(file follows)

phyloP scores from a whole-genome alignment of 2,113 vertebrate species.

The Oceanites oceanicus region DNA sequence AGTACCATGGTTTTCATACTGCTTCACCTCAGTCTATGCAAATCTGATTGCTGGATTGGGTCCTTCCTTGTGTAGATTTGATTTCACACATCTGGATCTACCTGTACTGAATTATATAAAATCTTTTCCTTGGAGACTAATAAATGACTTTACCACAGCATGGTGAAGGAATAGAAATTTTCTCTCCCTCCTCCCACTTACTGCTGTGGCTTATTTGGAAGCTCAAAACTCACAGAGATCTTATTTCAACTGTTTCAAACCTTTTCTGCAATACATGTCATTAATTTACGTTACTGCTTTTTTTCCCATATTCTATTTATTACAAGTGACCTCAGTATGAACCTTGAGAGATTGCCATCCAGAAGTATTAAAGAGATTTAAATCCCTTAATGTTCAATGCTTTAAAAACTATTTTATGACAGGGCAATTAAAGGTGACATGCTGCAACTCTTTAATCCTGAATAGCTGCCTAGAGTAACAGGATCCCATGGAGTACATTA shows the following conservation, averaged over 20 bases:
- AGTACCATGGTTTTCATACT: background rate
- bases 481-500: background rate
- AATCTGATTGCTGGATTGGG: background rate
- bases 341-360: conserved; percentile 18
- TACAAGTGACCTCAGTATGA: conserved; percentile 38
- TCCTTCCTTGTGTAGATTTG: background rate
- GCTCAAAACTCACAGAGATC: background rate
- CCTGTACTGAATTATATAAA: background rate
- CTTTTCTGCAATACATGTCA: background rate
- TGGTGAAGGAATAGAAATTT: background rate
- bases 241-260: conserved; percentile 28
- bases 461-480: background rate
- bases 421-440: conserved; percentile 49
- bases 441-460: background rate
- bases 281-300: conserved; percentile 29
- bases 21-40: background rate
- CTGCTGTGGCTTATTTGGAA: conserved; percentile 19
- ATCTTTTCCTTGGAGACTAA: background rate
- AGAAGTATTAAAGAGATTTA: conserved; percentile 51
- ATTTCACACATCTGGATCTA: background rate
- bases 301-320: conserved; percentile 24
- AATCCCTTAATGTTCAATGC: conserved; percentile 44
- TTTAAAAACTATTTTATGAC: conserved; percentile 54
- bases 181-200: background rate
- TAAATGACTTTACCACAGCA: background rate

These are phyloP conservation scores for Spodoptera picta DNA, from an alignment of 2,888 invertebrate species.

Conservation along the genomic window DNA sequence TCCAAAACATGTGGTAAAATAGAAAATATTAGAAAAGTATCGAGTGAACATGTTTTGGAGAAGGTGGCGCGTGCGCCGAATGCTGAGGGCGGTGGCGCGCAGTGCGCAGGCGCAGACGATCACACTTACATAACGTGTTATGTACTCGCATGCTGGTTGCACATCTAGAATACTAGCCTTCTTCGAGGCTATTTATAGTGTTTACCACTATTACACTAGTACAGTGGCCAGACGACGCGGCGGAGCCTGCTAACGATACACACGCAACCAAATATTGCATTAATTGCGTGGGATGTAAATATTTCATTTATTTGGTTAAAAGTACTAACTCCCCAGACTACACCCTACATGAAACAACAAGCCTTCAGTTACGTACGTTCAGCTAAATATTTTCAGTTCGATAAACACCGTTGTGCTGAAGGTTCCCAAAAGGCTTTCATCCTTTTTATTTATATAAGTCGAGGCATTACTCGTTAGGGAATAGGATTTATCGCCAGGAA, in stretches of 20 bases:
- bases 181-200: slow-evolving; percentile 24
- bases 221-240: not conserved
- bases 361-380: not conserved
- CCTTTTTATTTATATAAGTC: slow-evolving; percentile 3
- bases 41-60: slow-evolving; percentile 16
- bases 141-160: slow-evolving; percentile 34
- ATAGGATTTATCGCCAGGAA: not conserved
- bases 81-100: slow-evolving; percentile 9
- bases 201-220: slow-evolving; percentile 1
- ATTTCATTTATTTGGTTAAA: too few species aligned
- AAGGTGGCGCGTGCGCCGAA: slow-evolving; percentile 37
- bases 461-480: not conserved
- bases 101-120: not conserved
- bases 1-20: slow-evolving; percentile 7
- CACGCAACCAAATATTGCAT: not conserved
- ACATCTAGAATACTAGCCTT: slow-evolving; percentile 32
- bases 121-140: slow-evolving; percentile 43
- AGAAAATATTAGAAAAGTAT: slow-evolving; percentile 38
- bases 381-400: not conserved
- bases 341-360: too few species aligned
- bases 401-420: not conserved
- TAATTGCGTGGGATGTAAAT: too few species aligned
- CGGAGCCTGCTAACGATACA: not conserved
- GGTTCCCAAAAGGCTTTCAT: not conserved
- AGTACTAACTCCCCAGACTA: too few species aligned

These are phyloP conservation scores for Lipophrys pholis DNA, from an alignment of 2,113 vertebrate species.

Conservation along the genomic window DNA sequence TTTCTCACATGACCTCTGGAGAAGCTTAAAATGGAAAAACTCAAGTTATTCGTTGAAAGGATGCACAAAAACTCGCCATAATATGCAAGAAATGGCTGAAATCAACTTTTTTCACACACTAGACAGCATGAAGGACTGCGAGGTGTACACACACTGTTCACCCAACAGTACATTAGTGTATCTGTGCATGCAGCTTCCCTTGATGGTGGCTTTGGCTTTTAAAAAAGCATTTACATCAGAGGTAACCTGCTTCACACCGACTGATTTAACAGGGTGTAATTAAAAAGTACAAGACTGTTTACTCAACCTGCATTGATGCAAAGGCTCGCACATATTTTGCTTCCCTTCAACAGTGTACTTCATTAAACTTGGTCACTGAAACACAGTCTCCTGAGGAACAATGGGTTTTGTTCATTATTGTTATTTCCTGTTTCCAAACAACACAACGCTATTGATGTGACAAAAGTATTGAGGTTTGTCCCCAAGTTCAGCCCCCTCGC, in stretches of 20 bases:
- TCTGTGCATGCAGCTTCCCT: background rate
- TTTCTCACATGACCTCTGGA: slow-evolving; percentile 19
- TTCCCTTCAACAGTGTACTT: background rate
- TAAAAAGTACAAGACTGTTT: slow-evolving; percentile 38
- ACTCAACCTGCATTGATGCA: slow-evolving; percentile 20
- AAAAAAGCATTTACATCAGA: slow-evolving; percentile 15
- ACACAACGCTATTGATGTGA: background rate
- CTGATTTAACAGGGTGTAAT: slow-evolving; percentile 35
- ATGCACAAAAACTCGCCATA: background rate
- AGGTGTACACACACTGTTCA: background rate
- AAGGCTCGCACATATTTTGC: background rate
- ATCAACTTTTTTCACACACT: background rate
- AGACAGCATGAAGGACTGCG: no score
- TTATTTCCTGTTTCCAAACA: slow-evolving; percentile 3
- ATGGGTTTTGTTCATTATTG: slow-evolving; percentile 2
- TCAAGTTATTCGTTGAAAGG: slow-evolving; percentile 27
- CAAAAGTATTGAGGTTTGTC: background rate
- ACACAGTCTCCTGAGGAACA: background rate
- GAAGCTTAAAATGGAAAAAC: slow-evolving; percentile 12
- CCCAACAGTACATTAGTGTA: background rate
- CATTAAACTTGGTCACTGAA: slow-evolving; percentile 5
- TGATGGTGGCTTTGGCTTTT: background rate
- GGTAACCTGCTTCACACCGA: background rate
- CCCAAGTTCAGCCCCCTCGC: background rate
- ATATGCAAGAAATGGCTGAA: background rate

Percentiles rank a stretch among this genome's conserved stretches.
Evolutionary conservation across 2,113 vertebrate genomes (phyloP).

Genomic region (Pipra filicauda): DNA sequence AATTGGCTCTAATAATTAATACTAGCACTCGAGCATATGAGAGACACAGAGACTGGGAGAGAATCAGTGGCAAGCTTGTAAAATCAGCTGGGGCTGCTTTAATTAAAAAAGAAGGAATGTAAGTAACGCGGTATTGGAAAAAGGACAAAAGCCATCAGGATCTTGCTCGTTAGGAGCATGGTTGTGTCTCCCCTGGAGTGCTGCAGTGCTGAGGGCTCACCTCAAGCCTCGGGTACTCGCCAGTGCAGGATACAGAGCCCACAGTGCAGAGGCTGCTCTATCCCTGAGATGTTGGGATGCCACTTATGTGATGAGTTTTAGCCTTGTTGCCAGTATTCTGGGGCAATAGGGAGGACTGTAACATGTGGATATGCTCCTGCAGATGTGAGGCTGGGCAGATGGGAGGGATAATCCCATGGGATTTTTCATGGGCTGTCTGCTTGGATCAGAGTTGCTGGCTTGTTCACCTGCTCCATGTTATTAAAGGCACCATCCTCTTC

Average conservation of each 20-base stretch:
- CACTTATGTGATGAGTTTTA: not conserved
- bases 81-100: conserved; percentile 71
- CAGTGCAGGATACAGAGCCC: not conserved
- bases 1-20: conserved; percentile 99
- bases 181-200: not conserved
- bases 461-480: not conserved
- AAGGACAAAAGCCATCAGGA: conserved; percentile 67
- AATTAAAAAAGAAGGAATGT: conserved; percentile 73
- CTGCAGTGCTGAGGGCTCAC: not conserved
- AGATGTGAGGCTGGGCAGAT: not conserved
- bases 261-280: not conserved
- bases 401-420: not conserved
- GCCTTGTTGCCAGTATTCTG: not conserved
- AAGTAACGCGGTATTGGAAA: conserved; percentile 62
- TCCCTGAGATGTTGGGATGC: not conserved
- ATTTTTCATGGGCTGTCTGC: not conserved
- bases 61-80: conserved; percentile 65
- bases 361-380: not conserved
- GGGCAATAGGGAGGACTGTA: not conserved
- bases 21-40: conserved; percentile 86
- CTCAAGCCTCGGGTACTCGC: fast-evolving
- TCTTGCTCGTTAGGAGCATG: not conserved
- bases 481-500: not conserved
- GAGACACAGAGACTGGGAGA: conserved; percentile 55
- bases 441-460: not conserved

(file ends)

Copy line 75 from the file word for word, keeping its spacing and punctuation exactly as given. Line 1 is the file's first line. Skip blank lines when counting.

- GAAGCTTAAAATGGAAAAAC: slow-evolving; percentile 12